All of this should be seen in the broader context of new Party and government leadership which is keen to establish its authority and legitimacy in the eyes of the Chinese public. As the new administration has sought to demonstrate action in all of these areas, foreign companies have been caught up in the cross-fire. In general, they have had a worse time of things than their Chinese counterparts because they are less politically connected than many Chinese companies, especially state-owned enterprises (SOEs), and are therefore more vulnerable. Many Chinese companies also enjoy legal protections that multinationals don’t enjoy: Article 7 of the anti-monopoly law, for example, explicitly protects the “lawful business operations” of SOEs in strategic sectors. Indeed, noting the upsurge in AML enforcement over the summer, the economically liberal Caijing magazine commented that “for the law to be credible, it must be equal. Thus, the regulator must confront the biggest monopolists in the country—state-owned enterprises” (Caijing, August 28).

Some analysts believe that recent corruption investigations in China’s state-owned sector may indeed be a precursor to the new leadership pursuing broader reforms of the state-owned sector at the Third Plenum from 9 to 12 November. In fact, is possible to argue that much of what has been involved in the recent flurry of government activity is actually necessary preparation for any comprehensive effort at economic liberalization. Anti-corruption measures are certainly important to the smooth functioning of a market economy. In fact, the People’s Daily has presented anti-corruption measures in this very light, commenting that investigations into “commercial bribery by multinationals is of deep importance to safeguarding the order of the market economy” (People’s Daily, July 17).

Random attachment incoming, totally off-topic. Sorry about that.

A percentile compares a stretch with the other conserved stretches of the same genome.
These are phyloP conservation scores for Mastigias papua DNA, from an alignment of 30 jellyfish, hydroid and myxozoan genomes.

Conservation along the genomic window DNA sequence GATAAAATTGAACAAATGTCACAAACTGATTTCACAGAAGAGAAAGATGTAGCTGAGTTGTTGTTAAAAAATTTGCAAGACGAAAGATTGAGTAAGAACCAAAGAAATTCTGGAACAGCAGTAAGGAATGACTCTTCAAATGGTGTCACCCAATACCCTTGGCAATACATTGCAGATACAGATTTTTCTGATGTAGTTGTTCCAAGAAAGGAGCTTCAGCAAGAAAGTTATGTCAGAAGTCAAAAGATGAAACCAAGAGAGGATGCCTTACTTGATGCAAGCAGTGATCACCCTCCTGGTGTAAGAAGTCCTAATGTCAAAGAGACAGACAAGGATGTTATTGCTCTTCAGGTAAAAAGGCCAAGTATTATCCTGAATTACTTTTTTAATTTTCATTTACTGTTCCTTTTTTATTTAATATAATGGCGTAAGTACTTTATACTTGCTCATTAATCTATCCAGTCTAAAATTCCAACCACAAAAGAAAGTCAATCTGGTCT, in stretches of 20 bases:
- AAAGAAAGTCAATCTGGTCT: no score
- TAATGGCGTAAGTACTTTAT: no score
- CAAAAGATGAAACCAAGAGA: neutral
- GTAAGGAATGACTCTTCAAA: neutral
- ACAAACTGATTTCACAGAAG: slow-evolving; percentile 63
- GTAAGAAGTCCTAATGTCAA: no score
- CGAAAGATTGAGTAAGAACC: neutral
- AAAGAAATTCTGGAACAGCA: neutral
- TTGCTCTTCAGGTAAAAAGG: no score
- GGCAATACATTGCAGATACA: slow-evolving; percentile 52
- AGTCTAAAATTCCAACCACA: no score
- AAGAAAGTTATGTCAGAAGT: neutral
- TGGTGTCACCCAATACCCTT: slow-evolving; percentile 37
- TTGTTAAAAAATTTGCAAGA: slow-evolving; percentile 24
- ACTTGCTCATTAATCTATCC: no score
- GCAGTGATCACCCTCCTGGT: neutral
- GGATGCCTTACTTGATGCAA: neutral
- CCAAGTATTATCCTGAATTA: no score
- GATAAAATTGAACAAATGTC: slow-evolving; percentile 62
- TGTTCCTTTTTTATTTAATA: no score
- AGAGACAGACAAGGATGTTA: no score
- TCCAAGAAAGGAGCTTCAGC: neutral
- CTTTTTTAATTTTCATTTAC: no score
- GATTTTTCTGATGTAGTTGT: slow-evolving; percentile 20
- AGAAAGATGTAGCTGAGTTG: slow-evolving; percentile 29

Similarly, a functioning anti-monopoly law, together with experienced enforcement agencies is vital to ensuring meaningful market competition. Demonstrating that the AML can be wielded against foreign companies is also a means of reassuring domestic actors that the liberalization of new sectors of the economy won’t necessarily result in foreign domination. China’s official media has also gone to great lengths to emphasize this point. Xinhua, for example, stated that, “in parallel with the pricing regulatory measures, China is continuing efforts to further open up to foreign business… all in all, the changes in the Chinese market are in the interests of foreign companies” (Xinhua, August 22).

The new regime has certainly been big on the rhetoric of economic reform and liberalization. Xi Jinping began his administration with a visit to Shenzhen, evoking the symbolism of Deng Xiaoping’s “Southern Tour,” which re-launched economic reforms in the early 1990s. Both Xi and Li have made bold and direct public statements about the importance of continued reform and their first major policy initiative—the Shanghai Free Trade Zone—was clearly designed to replicate the Special Economic Zones which galvanized economic reforms in the 1980s. The Zone also introduces a “negative list” approach to foreign investment, brining China into line with international standards, setting a precedent for the use of a negative list across China for future Bilateral Investment Treaty negotiations with the United States, and perhaps even acting as a testing ground for China’s eventual involvement in the Trans-Pacific Partnership, the Obama administration’s flagship “next generation trade agreement” (Caixin, October 21). All of these signals, in theory, are good news for multinational corporations’ businesses in China.